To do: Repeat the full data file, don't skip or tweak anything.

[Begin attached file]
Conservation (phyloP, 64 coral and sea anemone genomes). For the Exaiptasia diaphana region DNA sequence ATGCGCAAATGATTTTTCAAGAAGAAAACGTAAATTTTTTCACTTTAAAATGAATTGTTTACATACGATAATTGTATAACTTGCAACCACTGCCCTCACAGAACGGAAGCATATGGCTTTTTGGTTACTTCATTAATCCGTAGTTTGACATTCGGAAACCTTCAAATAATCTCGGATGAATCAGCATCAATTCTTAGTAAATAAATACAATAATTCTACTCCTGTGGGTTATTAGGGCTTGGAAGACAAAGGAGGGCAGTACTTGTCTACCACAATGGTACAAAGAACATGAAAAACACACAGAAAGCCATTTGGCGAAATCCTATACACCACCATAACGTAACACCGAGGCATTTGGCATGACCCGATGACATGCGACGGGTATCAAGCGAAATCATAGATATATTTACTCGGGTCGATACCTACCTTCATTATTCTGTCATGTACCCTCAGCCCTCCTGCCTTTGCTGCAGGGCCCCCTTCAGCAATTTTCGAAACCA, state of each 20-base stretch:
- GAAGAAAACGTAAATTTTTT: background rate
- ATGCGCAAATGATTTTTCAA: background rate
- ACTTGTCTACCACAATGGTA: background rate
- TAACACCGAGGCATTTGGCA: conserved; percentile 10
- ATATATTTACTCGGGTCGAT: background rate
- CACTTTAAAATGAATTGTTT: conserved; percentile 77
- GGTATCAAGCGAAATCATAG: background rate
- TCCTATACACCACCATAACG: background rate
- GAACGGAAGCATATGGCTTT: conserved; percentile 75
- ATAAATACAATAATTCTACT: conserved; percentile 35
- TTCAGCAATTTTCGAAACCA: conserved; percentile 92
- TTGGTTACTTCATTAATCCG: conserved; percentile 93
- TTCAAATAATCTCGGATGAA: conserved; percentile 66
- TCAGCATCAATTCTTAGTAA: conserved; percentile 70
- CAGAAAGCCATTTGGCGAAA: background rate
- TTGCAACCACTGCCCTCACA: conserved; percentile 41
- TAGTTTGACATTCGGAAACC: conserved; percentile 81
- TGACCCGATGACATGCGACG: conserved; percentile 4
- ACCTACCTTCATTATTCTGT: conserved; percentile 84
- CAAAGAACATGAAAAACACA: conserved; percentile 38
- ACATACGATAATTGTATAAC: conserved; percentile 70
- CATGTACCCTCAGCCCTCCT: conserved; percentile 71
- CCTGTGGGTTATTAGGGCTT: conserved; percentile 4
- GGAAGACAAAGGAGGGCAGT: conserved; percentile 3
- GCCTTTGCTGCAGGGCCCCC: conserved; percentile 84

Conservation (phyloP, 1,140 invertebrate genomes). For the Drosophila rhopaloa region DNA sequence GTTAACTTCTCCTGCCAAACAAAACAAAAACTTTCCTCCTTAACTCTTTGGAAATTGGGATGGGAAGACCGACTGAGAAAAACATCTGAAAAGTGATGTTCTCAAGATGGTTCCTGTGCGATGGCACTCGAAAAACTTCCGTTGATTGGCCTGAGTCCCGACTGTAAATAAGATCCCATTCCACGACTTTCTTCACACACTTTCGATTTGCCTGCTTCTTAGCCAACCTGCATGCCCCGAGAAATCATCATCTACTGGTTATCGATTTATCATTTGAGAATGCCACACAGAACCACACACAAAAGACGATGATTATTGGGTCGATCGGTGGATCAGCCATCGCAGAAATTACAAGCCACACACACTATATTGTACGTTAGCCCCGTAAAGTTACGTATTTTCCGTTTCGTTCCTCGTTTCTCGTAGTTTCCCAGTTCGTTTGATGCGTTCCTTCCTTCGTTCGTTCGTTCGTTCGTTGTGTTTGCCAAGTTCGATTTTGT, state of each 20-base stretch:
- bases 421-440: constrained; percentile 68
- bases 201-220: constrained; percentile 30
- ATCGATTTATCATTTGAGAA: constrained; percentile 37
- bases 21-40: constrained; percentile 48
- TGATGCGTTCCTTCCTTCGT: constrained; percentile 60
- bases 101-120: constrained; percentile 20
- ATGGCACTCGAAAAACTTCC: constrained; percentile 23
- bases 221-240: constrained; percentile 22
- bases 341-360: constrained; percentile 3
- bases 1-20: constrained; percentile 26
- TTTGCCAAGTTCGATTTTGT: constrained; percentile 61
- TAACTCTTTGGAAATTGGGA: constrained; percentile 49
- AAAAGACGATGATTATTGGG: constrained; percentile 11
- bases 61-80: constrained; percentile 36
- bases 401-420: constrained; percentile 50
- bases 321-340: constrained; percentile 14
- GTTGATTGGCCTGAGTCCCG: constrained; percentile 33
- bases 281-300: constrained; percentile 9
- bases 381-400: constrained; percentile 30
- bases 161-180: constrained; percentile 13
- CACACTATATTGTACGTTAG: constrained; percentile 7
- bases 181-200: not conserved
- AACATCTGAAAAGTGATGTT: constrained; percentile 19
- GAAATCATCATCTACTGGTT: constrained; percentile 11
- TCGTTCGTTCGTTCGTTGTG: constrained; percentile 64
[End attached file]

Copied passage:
Conservation (phyloP, 64 coral and sea anemone genomes). For the Exaiptasia diaphana region DNA sequence ATGCGCAAATGATTTTTCAAGAAGAAAACGTAAATTTTTTCACTTTAAAATGAATTGTTTACATACGATAATTGTATAACTTGCAACCACTGCCCTCACAGAACGGAAGCATATGGCTTTTTGGTTACTTCATTAATCCGTAGTTTGACATTCGGAAACCTTCAAATAATCTCGGATGAATCAGCATCAATTCTTAGTAAATAAATACAATAATTCTACTCCTGTGGGTTATTAGGGCTTGGAAGACAAAGGAGGGCAGTACTTGTCTACCACAATGGTACAAAGAACATGAAAAACACACAGAAAGCCATTTGGCGAAATCCTATACACCACCATAACGTAACACCGAGGCATTTGGCATGACCCGATGACATGCGACGGGTATCAAGCGAAATCATAGATATATTTACTCGGGTCGATACCTACCTTCATTATTCTGTCATGTACCCTCAGCCCTCCTGCCTTTGCTGCAGGGCCCCCTTCAGCAATTTTCGAAACCA, state of each 20-base stretch:
- GAAGAAAACGTAAATTTTTT: background rate
- ATGCGCAAATGATTTTTCAA: background rate
- ACTTGTCTACCACAATGGTA: background rate
- TAACACCGAGGCATTTGGCA: conserved; percentile 10
- ATATATTTACTCGGGTCGAT: background rate
- CACTTTAAAATGAATTGTTT: conserved; percentile 77
- GGTATCAAGCGAAATCATAG: background rate
- TCCTATACACCACCATAACG: background rate
- GAACGGAAGCATATGGCTTT: conserved; percentile 75
- ATAAATACAATAATTCTACT: conserved; percentile 35
- TTCAGCAATTTTCGAAACCA: conserved; percentile 92
- TTGGTTACTTCATTAATCCG: conserved; percentile 93
- TTCAAATAATCTCGGATGAA: conserved; percentile 66
- TCAGCATCAATTCTTAGTAA: conserved; percentile 70
- CAGAAAGCCATTTGGCGAAA: background rate
- TTGCAACCACTGCCCTCACA: conserved; percentile 41
- TAGTTTGACATTCGGAAACC: conserved; percentile 81
- TGACCCGATGACATGCGACG: conserved; percentile 4
- ACCTACCTTCATTATTCTGT: conserved; percentile 84
- CAAAGAACATGAAAAACACA: conserved; percentile 38
- ACATACGATAATTGTATAAC: conserved; percentile 70
- CATGTACCCTCAGCCCTCCT: conserved; percentile 71
- CCTGTGGGTTATTAGGGCTT: conserved; percentile 4
- GGAAGACAAAGGAGGGCAGT: conserved; percentile 3
- GCCTTTGCTGCAGGGCCCCC: conserved; percentile 84

Conservation (phyloP, 1,140 invertebrate genomes). For the Drosophila rhopaloa region DNA sequence GTTAACTTCTCCTGCCAAACAAAACAAAAACTTTCCTCCTTAACTCTTTGGAAATTGGGATGGGAAGACCGACTGAGAAAAACATCTGAAAAGTGATGTTCTCAAGATGGTTCCTGTGCGATGGCACTCGAAAAACTTCCGTTGATTGGCCTGAGTCCCGACTGTAAATAAGATCCCATTCCACGACTTTCTTCACACACTTTCGATTTGCCTGCTTCTTAGCCAACCTGCATGCCCCGAGAAATCATCATCTACTGGTTATCGATTTATCATTTGAGAATGCCACACAGAACCACACACAAAAGACGATGATTATTGGGTCGATCGGTGGATCAGCCATCGCAGAAATTACAAGCCACACACACTATATTGTACGTTAGCCCCGTAAAGTTACGTATTTTCCGTTTCGTTCCTCGTTTCTCGTAGTTTCCCAGTTCGTTTGATGCGTTCCTTCCTTCGTTCGTTCGTTCGTTCGTTGTGTTTGCCAAGTTCGATTTTGT, state of each 20-base stretch:
- bases 421-440: constrained; percentile 68
- bases 201-220: constrained; percentile 30
- ATCGATTTATCATTTGAGAA: constrained; percentile 37
- bases 21-40: constrained; percentile 48
- TGATGCGTTCCTTCCTTCGT: constrained; percentile 60
- bases 101-120: constrained; percentile 20
- ATGGCACTCGAAAAACTTCC: constrained; percentile 23
- bases 221-240: constrained; percentile 22
- bases 341-360: constrained; percentile 3
- bases 1-20: constrained; percentile 26
- TTTGCCAAGTTCGATTTTGT: constrained; percentile 61
- TAACTCTTTGGAAATTGGGA: constrained; percentile 49
- AAAAGACGATGATTATTGGG: constrained; percentile 11
- bases 61-80: constrained; percentile 36
- bases 401-420: constrained; percentile 50
- bases 321-340: constrained; percentile 14
- GTTGATTGGCCTGAGTCCCG: constrained; percentile 33
- bases 281-300: constrained; percentile 9
- bases 381-400: constrained; percentile 30
- bases 161-180: constrained; percentile 13
- CACACTATATTGTACGTTAG: constrained; percentile 7
- bases 181-200: not conserved
- AACATCTGAAAAGTGATGTT: constrained; percentile 19
- GAAATCATCATCTACTGGTT: constrained; percentile 11
- TCGTTCGTTCGTTCGTTGTG: constrained; percentile 64